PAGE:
One in Ten Essure Birth Control Implant Removals May Result in Complications

According to updated information provided by the FDA, 10% of Essure birth control removal procedures may result in complications like device migration, device fracture, perforation of the uterus or fallopian tube or bleeding. Essure is no longer available in the United States, but before it was removed from the market, the female sterilization device was implanted in hundreds of thousands of women, many of whom are now pursuing legal claims against Bayer for serious and potentially life-threatening injuries allegedly caused by Essure. Just last month, Bayer announced that it would pay about $1.6 billion to resolve nearly all of the roughly 39,000 Essure lawsuits filed on behalf of women across the country who allege that the birth control implant caused them to experience painful and debilitating complications. If you or someone you love has suffered serious side effects allegedly associated with Essure, contact us today to find out how we can help.

What is the Problem with Essure?

Essure is an implantable permanent birth control device approved by the FDA in 2002 as a nonsurgical alternative to laparoscopic tubal ligation for female sterilization. Essure was meant to be implanted in the fallopian tubes of women who wanted to avoid pregnancy and the device’s flexible coils were designed to cause scar tissue to form within the fallopian tubes, thus preventing sperm from reaching an egg. For more than 15 years before it was removed from the market, Essure was trusted by hundreds of thousands of women and their doctors to provide permanent pregnancy protection. Unfortunately, many of these women experienced unintended pregnancy and/or painful and debilitating side effects occurring during or after Essure implantation or upon removal of the device, including the following:

  • Allergic reaction
  • Ectopic pregnancy
  • Migration of the device to other parts of the body
  • Perforation of the fallopian tube or uterus
  • Device fracture or breakage
  • The need for surgery to remove the device

Essure Black Box Warning

In 2016, amid thousands of adverse event reports, the FDA required a new black box warning for Essure, meant to make patients aware of the potential for the implant to cause complications like allergic reaction, pain, device migration and perforation. The agency also ordered Bayer to conduct a post-market surveillance study in order to help the FDA better understand the benefits and risks of Essure and the rates of complications including unplanned pregnancy, pelvic pain and the need for surgery to remove the implant. In addition to requiring the black box warning and post-market surveillance study, the FDA also restricted the sale and distribution of Essure to healthcare providers who agreed to review a patient decision checklist with patients and give them the opportunity to sign the checklist before receiving an Essure implant.

Essure Removed from the Market

Amid growing concerns about the safety of Essure, the birth control implant was removed from the market in most countries in 2017, but Bayer continued selling the device in the United States until December 2018, and it was available for implantation until December 2019. Earlier this year, the FDA reported that a search of the agency’s adverse event reporting system turned up more than 47,000 Essure-related reports of complications like device migration, device dislocation, device breakage or fracture, implant failure and difficulty removing the device, occurring between November 4, 2002 and December 31, 2019. There were also 3,829 reports of pregnancies in patients with Essure from 2002 through 2019, including 866 live births and 1,929 pregnancy losses, 481 of which were ectopic pregnancies.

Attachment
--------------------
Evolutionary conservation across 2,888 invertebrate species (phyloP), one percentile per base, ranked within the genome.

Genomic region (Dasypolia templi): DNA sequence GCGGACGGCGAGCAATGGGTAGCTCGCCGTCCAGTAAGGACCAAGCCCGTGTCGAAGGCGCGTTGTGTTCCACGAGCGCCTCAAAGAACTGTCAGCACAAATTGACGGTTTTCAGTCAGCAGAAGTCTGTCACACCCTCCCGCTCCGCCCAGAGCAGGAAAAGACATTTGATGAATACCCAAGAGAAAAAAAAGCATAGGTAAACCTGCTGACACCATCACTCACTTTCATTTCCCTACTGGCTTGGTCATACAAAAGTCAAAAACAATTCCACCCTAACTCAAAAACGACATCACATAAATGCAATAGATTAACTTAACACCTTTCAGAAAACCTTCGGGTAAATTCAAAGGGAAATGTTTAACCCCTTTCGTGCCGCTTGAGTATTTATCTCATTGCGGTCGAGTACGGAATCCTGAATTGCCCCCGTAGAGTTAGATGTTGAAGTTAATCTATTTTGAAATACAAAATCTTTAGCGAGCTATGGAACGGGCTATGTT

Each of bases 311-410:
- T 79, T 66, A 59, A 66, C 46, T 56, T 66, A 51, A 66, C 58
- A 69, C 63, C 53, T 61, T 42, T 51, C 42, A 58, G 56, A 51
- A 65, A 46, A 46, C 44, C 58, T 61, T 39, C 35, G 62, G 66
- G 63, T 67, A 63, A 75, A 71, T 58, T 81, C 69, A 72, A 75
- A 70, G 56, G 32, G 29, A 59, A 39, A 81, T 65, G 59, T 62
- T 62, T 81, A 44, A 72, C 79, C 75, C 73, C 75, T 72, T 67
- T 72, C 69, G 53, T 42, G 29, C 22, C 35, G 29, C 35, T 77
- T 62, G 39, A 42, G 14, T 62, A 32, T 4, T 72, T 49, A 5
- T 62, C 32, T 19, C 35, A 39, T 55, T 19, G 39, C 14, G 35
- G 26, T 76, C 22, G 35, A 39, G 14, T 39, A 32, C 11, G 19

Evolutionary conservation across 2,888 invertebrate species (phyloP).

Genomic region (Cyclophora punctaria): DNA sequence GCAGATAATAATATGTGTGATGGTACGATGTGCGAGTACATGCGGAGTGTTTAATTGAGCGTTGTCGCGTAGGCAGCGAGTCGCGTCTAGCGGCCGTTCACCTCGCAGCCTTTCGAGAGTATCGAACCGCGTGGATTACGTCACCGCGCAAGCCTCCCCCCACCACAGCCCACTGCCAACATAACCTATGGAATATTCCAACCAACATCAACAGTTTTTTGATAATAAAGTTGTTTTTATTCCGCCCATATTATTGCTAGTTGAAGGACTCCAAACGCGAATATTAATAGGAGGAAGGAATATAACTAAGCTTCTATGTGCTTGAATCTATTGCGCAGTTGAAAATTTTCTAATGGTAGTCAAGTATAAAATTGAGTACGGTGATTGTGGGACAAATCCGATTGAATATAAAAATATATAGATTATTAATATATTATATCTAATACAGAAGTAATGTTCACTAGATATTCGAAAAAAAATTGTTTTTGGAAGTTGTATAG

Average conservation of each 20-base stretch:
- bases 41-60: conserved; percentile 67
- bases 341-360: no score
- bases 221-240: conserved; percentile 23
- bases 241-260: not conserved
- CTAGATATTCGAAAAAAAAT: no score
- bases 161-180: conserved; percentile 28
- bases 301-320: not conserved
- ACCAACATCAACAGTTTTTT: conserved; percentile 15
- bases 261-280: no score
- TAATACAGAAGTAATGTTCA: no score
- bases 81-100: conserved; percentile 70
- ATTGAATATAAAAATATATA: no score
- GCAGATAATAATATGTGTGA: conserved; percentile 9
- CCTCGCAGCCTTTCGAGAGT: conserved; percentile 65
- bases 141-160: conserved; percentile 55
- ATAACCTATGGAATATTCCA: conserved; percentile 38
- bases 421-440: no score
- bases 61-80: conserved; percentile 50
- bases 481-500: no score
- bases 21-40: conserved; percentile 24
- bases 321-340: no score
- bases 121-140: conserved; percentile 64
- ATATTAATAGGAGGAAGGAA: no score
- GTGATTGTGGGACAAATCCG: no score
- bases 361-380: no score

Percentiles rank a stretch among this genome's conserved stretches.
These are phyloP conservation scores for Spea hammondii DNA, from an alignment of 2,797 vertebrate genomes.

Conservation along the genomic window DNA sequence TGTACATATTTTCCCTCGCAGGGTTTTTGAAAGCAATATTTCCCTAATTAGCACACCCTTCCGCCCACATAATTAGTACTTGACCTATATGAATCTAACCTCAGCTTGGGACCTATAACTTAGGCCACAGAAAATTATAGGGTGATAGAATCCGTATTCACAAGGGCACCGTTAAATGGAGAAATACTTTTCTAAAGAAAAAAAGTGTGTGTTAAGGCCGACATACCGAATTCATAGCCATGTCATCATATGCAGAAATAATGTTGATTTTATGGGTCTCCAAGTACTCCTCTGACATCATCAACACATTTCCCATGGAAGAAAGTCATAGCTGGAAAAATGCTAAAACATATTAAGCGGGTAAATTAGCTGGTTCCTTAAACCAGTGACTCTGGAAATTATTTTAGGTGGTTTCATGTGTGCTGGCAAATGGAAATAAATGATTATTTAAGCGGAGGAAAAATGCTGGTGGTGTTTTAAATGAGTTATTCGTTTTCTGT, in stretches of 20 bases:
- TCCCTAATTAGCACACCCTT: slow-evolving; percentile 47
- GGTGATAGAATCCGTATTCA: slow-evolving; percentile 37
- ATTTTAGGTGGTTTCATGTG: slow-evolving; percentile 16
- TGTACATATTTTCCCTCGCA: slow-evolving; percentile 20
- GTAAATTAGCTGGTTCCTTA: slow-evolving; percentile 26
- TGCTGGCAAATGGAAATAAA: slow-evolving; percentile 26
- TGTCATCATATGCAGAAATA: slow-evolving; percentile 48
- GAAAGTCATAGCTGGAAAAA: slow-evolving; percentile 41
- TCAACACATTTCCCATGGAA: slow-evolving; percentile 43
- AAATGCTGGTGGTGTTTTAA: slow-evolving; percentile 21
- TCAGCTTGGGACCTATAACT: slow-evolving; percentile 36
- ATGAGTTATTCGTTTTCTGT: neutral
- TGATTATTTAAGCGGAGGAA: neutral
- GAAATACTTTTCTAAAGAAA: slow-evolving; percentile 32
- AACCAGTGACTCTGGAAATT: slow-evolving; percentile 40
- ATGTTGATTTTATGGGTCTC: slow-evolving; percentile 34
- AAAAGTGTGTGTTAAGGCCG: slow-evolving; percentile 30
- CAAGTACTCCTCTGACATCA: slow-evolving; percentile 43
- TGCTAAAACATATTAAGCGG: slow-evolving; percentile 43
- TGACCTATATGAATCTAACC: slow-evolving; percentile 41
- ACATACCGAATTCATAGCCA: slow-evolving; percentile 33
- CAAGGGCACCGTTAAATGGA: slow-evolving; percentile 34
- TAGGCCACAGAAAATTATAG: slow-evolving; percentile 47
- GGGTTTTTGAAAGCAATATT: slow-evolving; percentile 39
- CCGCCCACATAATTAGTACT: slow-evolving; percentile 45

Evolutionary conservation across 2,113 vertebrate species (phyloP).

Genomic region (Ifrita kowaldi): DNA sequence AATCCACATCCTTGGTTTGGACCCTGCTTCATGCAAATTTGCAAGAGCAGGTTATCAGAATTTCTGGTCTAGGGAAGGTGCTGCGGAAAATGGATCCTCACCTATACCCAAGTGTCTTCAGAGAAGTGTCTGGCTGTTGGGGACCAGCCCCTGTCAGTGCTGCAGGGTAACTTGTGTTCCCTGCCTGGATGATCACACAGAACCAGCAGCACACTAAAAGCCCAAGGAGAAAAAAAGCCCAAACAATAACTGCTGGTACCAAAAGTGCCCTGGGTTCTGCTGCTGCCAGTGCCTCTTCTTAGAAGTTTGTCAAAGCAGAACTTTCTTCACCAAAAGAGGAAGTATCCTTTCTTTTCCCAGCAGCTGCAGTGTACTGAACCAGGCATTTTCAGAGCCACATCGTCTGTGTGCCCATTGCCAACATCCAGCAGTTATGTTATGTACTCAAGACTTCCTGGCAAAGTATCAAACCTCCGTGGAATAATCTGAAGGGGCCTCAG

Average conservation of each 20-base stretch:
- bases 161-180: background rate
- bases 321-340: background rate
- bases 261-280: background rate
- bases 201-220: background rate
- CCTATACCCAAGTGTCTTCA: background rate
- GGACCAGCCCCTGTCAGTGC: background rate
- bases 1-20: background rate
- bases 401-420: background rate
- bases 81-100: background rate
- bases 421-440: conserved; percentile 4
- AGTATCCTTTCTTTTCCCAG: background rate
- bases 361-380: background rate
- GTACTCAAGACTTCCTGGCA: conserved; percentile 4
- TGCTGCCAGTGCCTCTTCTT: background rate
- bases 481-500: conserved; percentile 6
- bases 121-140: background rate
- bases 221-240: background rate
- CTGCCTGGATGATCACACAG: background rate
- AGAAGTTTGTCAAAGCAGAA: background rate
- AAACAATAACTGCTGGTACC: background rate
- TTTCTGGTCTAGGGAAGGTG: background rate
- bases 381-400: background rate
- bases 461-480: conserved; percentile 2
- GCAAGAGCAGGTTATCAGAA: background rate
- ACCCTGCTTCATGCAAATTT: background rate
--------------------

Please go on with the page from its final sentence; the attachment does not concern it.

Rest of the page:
Risks Associated with Essure Removal

Many of the problems allegedly associated with Bayer’s Essure birth control implant are reported to occur during the implant removal process, which usually requires surgery to cut the coils out of the patient’s body. In fact, upon conducting an analysis of the more than 17,000 medical device reports submitted in connection with Essure in 2017 and 2018, the FDA found that 85% of those reports involved the device being removed from a patient. Essure is designed to remain in place permanently, but removal may become necessary if a patient is experiencing persistent pain or a hypersensitivity reaction, which can affect women who are allergic to Essure’s nickel component. According to updated information provided by the FDA this month, 80% of the Essure removal reports cite litigation and the top six reported reasons in the Essure removal reports were:

  • Pain – 60%
  • Genital hemorrhage – 14%
  • Device dislocation/migration/expulsion – 12%
  • Perforation – 11%
  • Suspected allergy to metals – 4%
  • Device breakage – 3%

The FDA also found that 10% of the Essure removal reports involved complications believed to be directly related to the removal of the birth control device. These complications included device breakage, coil migration, uterine or fallopian tube perforation, procedural or post-procedural hemorrhage, and device fragments remaining in the patient after removal. For more information about the potential side effects of Essure, or to find out if you are eligible for compensation through an Essure injury claim, contact Consumer Safety Watch today.